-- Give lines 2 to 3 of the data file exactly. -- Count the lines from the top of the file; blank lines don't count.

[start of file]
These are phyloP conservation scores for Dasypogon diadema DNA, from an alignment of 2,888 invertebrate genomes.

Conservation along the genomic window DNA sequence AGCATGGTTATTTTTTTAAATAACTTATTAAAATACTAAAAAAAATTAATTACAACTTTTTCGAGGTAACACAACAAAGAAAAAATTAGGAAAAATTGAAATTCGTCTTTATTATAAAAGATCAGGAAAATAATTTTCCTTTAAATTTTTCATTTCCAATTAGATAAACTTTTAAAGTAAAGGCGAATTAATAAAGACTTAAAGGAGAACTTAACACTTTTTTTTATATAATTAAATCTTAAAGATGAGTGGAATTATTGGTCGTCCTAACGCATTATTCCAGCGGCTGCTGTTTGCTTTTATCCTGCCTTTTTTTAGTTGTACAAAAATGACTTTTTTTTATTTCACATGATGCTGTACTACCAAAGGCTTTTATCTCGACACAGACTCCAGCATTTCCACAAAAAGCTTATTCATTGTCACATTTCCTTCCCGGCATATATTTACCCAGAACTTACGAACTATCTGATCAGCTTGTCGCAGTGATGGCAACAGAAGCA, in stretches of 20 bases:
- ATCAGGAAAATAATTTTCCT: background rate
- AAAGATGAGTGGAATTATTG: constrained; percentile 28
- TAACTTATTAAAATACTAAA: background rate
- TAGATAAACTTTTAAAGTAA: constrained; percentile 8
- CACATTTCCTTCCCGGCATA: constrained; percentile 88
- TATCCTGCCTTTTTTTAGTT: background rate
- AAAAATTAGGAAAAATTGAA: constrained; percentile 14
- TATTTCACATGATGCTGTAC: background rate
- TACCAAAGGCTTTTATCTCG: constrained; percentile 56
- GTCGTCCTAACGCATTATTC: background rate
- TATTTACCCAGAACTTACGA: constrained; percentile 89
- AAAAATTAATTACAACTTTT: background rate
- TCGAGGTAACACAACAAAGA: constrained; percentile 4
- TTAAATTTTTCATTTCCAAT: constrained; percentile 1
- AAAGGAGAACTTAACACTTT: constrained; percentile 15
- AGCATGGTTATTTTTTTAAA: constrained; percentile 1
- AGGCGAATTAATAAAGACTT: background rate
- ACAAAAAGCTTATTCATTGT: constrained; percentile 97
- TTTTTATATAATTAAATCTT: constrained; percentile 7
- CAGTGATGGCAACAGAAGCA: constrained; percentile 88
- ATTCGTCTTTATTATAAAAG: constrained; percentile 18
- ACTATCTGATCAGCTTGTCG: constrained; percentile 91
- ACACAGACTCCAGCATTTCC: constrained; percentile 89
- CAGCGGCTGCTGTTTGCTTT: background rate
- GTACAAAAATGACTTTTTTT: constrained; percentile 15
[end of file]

Conservation along the genomic window DNA sequence AGCATGGTTATTTTTTTAAATAACTTATTAAAATACTAAAAAAAATTAATTACAACTTTTTCGAGGTAACACAACAAAGAAAAAATTAGGAAAAATTGAAATTCGTCTTTATTATAAAAGATCAGGAAAATAATTTTCCTTTAAATTTTTCATTTCCAATTAGATAAACTTTTAAAGTAAAGGCGAATTAATAAAGACTTAAAGGAGAACTTAACACTTTTTTTTATATAATTAAATCTTAAAGATGAGTGGAATTATTGGTCGTCCTAACGCATTATTCCAGCGGCTGCTGTTTGCTTTTATCCTGCCTTTTTTTAGTTGTACAAAAATGACTTTTTTTTATTTCACATGATGCTGTACTACCAAAGGCTTTTATCTCGACACAGACTCCAGCATTTCCACAAAAAGCTTATTCATTGTCACATTTCCTTCCCGGCATATATTTACCCAGAACTTACGAACTATCTGATCAGCTTGTCGCAGTGATGGCAACAGAAGCA, in stretches of 20 bases:
- ATCAGGAAAATAATTTTCCT: background rate